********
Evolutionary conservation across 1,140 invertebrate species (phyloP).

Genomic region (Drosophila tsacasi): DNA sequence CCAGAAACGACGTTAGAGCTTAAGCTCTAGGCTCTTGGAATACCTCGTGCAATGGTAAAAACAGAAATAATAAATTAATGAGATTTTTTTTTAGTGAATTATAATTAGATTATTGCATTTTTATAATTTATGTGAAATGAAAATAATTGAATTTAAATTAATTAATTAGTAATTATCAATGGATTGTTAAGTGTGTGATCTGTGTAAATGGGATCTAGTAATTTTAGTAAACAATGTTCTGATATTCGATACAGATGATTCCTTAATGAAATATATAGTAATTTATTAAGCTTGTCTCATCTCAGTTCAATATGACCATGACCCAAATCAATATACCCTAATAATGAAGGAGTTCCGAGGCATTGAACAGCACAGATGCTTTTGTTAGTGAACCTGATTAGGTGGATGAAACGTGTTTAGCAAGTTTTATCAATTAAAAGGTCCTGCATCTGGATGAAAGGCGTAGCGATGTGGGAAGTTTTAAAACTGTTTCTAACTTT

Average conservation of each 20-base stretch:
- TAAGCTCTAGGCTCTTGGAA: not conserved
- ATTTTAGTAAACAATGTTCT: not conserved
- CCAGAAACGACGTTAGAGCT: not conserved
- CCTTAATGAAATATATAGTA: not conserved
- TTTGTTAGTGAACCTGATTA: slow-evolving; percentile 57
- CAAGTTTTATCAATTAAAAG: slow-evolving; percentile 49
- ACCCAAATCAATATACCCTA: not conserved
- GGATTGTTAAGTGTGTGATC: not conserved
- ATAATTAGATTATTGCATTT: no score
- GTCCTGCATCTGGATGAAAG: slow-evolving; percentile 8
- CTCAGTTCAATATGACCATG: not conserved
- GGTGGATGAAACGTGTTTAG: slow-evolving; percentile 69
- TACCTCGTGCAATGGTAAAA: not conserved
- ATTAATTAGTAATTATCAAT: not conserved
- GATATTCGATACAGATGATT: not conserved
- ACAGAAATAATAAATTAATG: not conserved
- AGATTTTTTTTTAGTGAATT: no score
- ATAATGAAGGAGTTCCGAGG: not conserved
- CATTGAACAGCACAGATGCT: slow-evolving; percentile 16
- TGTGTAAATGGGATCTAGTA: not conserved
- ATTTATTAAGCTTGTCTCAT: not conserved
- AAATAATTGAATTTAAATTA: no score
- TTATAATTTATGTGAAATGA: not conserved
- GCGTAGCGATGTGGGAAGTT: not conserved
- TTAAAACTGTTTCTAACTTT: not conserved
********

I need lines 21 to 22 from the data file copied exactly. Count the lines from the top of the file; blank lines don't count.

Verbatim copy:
- ATAATGAAGGAGTTCCGAGG: not conserved
- CATTGAACAGCACAGATGCT: slow-evolving; percentile 16